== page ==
Getting Real About Guns, Governments and the Defense of One’s Castle

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Well-secured private arsenals and that old WWII .45 that Grandpa kept in a locked tool case are not the problem.  Street gangs, armed drug dealers and loosely wrapped demonic nut cases carrying deadly weapons are.  And, yes, firearms are worse than clubs and knives, because they can project deadly force at a distance.  But that can come in handy if you are cowering in your bedroom and you happen have a pistol. {See my article about OAKLAND’s experience, at .}

Rifles and handguns that require the shooter to pull the trigger once for each shot are not “automatics” or “machine guns”, neither of which can lawfully be purchased by ordinary civilians.

Ammunition matters. Consider a simple .22, like the beginner’s target rifle that kids often used in small town America, under adult supervision. Such a weapon might kill a snake or squirrel, or break a window, but might not get through a heavy leather apron and certainly would  only irritate a bear. Yes, .22’s are dangerous, but no matter how you trick them out, or equip them with large magazines, they are just not military weapons.

A .223 firearm is an entirely different threat, even if it is tamely tricked out as a single shot varmint rifle for use on the ranch.  The .223 bullet is long, shaped like the high velocity, deep penetrating military round that it is. It may even penetrate some bullet-proof vests.  It travels far and delivers a deadly punch.  As a self-defense weapon in close urban quarters, it is overkill.  A .223 round might well go clean through the snarling brute on your doorstep, but it may also continue and take out the neighbor girl at her piano across the way.  A .45 revolver will stop any man, and stop with the man.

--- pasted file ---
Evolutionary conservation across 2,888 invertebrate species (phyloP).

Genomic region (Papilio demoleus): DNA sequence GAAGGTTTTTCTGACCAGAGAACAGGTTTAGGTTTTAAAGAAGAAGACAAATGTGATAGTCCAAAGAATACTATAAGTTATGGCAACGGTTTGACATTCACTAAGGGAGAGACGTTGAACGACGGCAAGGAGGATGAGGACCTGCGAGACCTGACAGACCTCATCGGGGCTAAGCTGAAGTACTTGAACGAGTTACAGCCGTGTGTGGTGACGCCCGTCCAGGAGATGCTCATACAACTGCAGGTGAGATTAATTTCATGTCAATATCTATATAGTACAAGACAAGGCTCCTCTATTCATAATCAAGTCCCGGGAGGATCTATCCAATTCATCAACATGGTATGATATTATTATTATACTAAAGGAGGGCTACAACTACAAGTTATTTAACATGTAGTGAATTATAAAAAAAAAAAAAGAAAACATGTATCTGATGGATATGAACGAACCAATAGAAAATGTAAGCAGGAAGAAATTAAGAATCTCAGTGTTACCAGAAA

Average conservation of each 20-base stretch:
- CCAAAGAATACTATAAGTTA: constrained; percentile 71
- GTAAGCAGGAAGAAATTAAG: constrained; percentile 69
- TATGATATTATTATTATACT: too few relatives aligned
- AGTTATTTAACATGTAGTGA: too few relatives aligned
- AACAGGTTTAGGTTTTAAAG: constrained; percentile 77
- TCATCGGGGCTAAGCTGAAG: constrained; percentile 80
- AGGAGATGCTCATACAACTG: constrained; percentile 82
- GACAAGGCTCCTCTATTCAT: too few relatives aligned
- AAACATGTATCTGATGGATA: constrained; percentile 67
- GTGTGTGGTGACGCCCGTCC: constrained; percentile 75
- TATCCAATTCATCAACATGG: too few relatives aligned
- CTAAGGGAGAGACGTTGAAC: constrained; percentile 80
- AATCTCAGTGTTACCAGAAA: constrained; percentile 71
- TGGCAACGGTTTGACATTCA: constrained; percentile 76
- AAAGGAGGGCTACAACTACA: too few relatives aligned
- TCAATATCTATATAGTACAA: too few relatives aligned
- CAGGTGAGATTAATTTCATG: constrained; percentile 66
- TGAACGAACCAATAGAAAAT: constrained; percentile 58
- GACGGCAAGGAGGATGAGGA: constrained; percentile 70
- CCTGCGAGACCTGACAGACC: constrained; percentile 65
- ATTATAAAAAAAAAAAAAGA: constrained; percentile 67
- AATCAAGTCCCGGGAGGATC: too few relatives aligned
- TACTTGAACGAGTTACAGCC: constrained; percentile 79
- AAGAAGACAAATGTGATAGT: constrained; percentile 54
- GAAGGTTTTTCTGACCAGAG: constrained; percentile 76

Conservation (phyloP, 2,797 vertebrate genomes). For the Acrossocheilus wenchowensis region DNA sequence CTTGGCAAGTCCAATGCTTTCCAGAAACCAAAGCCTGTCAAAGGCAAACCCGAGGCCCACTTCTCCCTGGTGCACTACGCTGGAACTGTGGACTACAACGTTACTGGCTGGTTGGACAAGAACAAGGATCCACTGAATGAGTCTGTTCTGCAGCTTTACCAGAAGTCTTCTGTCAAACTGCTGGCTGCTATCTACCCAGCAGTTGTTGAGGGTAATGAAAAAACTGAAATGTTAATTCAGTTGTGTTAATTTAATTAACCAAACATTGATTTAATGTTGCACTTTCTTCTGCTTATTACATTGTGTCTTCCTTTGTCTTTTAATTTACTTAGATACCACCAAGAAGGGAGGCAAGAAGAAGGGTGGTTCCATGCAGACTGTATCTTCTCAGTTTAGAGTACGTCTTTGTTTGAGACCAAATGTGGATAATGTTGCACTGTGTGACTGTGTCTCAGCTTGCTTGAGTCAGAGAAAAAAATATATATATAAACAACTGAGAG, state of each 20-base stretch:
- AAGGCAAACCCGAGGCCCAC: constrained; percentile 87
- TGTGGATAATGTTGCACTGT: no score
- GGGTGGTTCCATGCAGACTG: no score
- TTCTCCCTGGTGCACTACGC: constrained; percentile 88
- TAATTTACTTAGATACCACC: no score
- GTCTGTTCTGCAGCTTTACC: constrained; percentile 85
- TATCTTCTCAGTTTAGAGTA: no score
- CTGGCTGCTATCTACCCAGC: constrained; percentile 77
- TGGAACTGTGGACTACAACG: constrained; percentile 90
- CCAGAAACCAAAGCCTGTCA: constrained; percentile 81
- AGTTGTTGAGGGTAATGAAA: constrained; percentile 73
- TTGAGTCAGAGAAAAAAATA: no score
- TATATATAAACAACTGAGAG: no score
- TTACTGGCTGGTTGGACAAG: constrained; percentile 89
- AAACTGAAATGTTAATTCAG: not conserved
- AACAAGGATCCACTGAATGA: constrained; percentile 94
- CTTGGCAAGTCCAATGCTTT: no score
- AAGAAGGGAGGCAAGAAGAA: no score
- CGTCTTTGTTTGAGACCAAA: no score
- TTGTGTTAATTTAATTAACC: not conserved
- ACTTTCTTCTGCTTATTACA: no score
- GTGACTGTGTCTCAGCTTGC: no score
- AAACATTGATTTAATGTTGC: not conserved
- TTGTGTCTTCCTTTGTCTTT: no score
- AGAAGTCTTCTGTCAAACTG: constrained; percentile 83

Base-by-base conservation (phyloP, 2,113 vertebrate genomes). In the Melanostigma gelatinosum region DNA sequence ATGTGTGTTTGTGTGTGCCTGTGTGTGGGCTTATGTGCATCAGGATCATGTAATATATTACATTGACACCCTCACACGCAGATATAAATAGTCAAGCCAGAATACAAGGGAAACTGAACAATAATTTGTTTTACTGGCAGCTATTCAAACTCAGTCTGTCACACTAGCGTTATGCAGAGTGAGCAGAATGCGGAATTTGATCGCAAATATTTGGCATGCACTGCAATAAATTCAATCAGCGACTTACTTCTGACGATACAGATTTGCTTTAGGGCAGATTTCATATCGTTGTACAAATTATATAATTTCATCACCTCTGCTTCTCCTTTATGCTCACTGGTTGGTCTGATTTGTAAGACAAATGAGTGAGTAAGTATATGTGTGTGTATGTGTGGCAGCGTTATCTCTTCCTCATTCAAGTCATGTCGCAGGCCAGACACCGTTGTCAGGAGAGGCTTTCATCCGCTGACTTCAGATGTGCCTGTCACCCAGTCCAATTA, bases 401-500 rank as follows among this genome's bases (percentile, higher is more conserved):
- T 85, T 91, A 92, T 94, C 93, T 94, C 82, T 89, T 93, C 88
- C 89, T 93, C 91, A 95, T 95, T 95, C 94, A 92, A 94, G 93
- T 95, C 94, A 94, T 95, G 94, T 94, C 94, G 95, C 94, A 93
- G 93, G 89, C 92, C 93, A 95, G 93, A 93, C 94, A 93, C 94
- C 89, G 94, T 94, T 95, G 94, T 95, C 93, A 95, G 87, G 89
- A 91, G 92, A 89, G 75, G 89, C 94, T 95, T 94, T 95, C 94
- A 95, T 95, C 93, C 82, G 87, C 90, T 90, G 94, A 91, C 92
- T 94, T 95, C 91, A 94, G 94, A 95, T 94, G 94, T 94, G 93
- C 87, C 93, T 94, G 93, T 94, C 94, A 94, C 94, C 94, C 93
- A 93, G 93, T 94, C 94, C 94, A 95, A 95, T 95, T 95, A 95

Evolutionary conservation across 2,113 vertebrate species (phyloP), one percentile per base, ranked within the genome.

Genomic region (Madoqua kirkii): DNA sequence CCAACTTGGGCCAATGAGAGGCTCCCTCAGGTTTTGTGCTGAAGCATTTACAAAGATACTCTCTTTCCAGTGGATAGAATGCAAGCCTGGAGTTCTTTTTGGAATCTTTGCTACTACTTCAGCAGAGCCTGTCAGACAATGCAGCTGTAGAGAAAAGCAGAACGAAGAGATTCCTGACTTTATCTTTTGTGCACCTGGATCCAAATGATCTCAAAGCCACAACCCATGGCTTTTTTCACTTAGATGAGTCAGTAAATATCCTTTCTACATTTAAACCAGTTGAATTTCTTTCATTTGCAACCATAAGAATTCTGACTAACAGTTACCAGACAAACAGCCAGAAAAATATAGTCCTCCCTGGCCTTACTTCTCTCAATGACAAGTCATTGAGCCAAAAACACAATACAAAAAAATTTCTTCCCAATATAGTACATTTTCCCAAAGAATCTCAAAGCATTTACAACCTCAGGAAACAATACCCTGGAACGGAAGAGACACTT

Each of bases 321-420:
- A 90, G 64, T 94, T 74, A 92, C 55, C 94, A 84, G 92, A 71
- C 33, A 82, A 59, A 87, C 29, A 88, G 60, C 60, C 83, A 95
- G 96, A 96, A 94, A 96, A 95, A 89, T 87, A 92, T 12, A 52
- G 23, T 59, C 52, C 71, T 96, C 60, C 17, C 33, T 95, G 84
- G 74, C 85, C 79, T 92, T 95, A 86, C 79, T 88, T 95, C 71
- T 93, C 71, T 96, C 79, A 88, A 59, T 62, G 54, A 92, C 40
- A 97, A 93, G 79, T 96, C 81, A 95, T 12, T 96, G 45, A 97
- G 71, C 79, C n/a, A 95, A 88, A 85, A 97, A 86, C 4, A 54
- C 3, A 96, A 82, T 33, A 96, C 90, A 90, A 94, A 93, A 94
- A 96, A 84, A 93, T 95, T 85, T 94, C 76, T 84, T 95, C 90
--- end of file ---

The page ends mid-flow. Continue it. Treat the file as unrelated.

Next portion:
So I invite you to think of the shooting control policy issues as belonging to three general categories: (1) firearm zoning, based on population density; (2) firearm storage, especially enforcement and accountability for improper control of your weapons; (3) the imperative that law enforcement be able to  identify, track and disarm the truly dangerous among us.